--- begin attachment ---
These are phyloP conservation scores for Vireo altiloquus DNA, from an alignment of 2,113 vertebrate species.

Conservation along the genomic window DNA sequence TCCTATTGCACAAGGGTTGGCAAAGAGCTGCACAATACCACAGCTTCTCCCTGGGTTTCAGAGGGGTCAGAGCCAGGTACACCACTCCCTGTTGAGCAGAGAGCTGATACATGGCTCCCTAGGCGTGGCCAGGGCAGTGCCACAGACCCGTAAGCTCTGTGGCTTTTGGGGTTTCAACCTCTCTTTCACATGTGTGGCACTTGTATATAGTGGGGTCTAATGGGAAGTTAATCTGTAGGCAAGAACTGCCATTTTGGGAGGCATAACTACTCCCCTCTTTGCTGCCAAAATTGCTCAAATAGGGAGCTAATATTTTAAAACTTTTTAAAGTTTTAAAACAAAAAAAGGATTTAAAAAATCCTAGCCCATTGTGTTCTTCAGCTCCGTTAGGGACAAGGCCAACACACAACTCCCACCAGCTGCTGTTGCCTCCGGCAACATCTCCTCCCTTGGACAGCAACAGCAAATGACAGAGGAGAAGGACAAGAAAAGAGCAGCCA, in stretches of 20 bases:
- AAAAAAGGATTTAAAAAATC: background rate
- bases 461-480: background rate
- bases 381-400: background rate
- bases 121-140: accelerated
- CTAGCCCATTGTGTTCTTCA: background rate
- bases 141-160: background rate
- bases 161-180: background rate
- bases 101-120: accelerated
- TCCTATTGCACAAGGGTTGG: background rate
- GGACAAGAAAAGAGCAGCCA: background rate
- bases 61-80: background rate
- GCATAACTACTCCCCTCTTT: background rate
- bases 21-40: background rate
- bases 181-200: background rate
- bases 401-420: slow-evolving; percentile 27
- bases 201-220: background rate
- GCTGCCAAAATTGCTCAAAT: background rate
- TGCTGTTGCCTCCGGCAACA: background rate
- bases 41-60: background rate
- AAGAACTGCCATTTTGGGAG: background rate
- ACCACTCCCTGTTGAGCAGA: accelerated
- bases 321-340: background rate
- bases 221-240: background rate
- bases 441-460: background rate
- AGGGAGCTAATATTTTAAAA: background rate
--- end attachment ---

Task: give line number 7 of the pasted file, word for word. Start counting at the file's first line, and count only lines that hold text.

- CTAGCCCATTGTGTTCTTCA: background rate